DPI is tricky, so it’s natural to find the right one for you by seeing what the top players are using. So I did some research, and I found which DPI Shroud is using and why he still uses this DPI.
What DPI does Shroud use? Shroud currently uses a 400 DPI. It’s the DPI he’s used for a long time and continues to use it because he is familiar with it.
Keep reading for more information on how you can find the perfect DPI for FPS games and whether or not the 400 DPI Shroud uses is right for you.
What DPI Does Shroud Use?
As we mentioned, Shroud uses a DPI of 400. Still, DPI may not be as important as you might think because it all will balance out depending on what your in-game sensitivity is.
Your in-game sensitivity calculated with your DPI gives you a value known as eDPI or effective dots per inch. Ultimately, the value of your eDPI is your true sensitivity.
For example, a DPI of 1200 with an in-game sensitivity of 0.33 is essentially an effective DPI of 400, the equivalent of running a 400 DPI at 1.00 sensitivity.
Shroud talks about this in the video below.
Ultimately, it comes down to whatever feels right for you. For most players, that includes having swift movements and precise aim.
What DPI Is Good For FPS Games?
Typically, FPS gamers on both a professional and amateur level try to keep their DPIs between 400 and 800 DPI.
Then, they balance the in-game sensitivity to maintain within that range when talking about effective DPI.
Most people do this accidentally without even knowing about eDPI! This is done naturally as people try to find what DPI feels right for them.
You could use higher DPIs too and bring the sensitivity down to achieve what’s likely more accurate tracking, but still with a sensitivity that won’t spin you 360 with one twitch of the wrist.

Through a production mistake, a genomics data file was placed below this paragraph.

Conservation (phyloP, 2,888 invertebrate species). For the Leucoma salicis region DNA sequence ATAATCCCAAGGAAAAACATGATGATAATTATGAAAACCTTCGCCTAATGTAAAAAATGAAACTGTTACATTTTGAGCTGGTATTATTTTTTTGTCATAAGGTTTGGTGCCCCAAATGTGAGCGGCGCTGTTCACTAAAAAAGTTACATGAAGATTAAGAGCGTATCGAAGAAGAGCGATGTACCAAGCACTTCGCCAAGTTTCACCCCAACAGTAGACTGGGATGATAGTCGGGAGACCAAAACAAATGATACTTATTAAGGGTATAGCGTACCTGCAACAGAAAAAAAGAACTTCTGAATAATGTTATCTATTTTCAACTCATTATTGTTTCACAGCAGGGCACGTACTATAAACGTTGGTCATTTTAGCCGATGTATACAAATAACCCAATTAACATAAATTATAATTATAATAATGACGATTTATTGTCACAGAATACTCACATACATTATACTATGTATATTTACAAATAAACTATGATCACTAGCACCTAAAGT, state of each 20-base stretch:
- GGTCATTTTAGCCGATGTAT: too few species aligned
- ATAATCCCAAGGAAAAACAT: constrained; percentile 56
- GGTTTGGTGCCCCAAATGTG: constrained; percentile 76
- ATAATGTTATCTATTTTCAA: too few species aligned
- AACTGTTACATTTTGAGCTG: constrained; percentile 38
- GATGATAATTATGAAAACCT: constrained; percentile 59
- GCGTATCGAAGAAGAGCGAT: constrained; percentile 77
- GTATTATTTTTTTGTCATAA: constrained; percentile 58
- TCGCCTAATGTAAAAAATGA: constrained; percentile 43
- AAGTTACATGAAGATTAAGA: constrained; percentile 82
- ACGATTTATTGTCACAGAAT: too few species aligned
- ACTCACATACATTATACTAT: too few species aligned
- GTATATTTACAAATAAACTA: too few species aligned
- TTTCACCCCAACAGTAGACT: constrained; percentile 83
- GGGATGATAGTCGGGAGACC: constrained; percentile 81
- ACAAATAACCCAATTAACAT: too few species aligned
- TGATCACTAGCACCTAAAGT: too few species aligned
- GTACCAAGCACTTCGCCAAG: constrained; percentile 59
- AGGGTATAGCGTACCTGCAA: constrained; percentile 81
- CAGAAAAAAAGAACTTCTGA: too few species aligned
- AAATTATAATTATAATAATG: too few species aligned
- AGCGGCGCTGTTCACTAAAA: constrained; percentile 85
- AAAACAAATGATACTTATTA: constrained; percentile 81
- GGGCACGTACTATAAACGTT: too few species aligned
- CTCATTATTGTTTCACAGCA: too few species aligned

Resolution is also a factor when choosing your DPI because if you have a higher resolution but try to use a low DPI, you may experience pixel skipping.
Pixel skipping feels like it sounds. Your cursor will hop around a bit, which can be semi-annoying when put into use in-game.
People use lower DPIs for FPS games because you don’t want to have such a high DPI that small movements may over adjust your reticle and lead to unwanted results.
That’s why 400 DPI is so popular, other than the fact that many people will use what the best pros have been using.
One thing to consider is that pros like Shroud used 400 DPI when higher DPIs were either inaccurate or overpriced.
Today, this had led to many people using lower DPIs, but you could see equally good results using much higher DPIs.
Pros And Cons Of Low DPI
Starting with the positives, with lower DPI, you can get better micro-adjustments. Typically, you will have an easier time making small adjustments to your aim at a more extended range.
The cursor’s movements from side to side are less likely to jump around up or down because your DPI isn’t as precise. This can make adjusting aim accurately from side to side much easier.
Also, generally, if you are in the 400 to 1200 DPI range, you will get the most accurate tracking from your mouse’s sensor.
With many mice, once you get to very high DPIs, you can actually begin to lose accuracy because the mouse doesn’t track that DPI correctly.
All the cons of lower DPI can essentially be summed up by saying your movement is much slower.
Assuming you don’t rebalance the sensitivity in-game to be exactly what your eDPI was before, lower DPI is going to make your camera turns much slower.
This can be detrimental to flicks or quickly turning around when you hear an enemy coming up from behind you.